Emails are one of the most widely used ways of communication nowadays. Especially in the IT industry where everything: starting from meeting schedules ending with contracts concludes, is done mostly via email. Relay Access Denied is a rather common error. It indicates that the server is not letting an email to be sent to another mail server. The most common reasons for this error are:
- The sender did not authenticate to the outgoing mail server due to some misconfigurations
- The recipient’s server has determined the sender’s server to be a source of spam, or that it had failed security checks
Reasons for getting a relay access denied error
Firstly, let’s take a look at the whole entire process of sending an email. When you send an email, your email client forwards the email to your own mail server. Then your mail server transmits it on Relays to the recipient’s email server. After that, their email server delivers email to the recipient.
So there are 2 servers (aka MX) that are involved – Sender’s MX and Recipient’s MX. If one of these servers rejects the mail, then the sender will see the Relay Access Denied error.
Case 1 – Sender’s MX rejects the email
Before the actual sending of the email, MX of the sender asks to provide a username and password to send emails. If your MX won’t be able to successfully authenticate you before sending the email, then it will deny the email from being relayed on to the recipient’s MX.
Why does it happen? Such precaution is done to keep the spammers out, so they aren’t able to send mail using your server without proper credentials. Sometimes it happens even with trustworthy email users if they forget to turn on auth in their mail clients.
Case 2 – Recipient’s MX rejects the mail
If the email was successfully sent from Sender’s MX, then the issue might appear with the recipient’s MX. It will accept a mail only if:
- The Sender’s MX passed all security checks/spam filters
- Recipient’s MX doesn’t have any misconfigurations
The most common misconfigurations on recipient’s MX are:
- SMTP authentication settings are disabled
- Recipient’s email is invalid/inactive/cancelled
- DNS MX records are pointing to the wrong server
- MX has some database errors
Solution for Relay Access Denied error on the user side.
First of all, you should ask your email service provider for assistance and verify your email settings with them. You will need to check that you have proper credentials, such as Mail server, Username, and Password. Further, verify whether or not you should use SMTP Authentication, moreover it might be that you need to use POP before SMTP you should also consider this point verifying settings with your email provider.
So, if it turns out that you are using POP before SMTP then you can run into occasional problems with mobile devices. This is caused by your data network changing due to reduced coverage, either if you’re switching different WiFi hotspots. In such case, your IP address may be changing, in the result, you will send email from a new IP address instead of the IP address you first authenticated with. To counter this issue, try and switch to SMTP Authentication thus you will be able to test if your email provider has enabled this feature as well. If it fails, then you should reach your email provider and request them to enable SMTP Authentication on the mail server.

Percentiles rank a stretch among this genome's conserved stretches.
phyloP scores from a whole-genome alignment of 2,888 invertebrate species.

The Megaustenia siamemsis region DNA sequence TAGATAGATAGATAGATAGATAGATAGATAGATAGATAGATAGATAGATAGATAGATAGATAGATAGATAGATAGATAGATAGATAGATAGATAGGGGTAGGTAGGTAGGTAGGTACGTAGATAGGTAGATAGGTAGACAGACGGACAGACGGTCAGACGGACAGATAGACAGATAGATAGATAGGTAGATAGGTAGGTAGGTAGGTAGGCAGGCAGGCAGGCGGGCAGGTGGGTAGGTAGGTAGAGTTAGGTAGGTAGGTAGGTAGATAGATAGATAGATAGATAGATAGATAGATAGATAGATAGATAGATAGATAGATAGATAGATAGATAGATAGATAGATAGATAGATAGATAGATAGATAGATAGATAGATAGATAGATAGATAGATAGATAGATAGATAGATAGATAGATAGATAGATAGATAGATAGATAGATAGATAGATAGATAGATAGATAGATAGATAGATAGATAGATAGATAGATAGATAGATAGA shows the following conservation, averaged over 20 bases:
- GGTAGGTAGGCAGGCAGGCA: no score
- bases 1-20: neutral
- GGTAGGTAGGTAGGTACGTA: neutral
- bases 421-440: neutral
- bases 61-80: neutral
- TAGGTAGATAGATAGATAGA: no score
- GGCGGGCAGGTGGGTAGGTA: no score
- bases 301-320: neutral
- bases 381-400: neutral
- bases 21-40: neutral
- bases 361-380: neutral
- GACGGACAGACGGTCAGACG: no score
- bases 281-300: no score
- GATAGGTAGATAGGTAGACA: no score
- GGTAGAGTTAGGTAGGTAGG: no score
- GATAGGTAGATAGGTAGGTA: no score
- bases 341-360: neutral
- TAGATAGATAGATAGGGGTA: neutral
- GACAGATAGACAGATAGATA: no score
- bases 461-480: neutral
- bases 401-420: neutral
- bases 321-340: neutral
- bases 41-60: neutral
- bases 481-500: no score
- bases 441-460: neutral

And lastly, there is always a possibility of spam filters coming into action on the recipient’s server. If it so, then you should ask your email provider to look through the mail servers log files and acquire more information from them regarding how to stop this issue.
Solution for Relay Access Denied error on the mail server side
There are two most common situations why a server owner may face with a such or similar error.
- First one, when end user attempted to send an email, they may receive and send this error in a bounce back
- The second one, a person trying to send an email to a user on your server receives an error and they report it to you
You should find something close to this message in your log files.
2018-10-30 15:22:23 1brcGf-0006ac-Mf ** firstname.lastname@example.org R=dkim_lookuphost T=dkim_remote_smtp H=exampleserver.com [192.168.0.1] X=TLSv1.2:ECDHE-RSA-AES256-GCM-SHA384:256 CV=yes: SMTP error from remote mail server after RCPT TO:<email@example.com>: 554 5.7.1 <firstname.lastname@example.org>: Recipient address rejected: Access denied
Moreover, pay attention to the error code. We have noticed a couple of versions for that error:
- 554 5.7.1 Relay Access Denied – You can see this error code in recipient’s mail server logs when an email is rejected.
- 454 4.7.1 Relay Access Denied – This error code is observed inside server logs when the recipient server is temporarily incapable to receive emails. In such a case, another attempt to send mail will take place later.
Case 1 – User authentication fail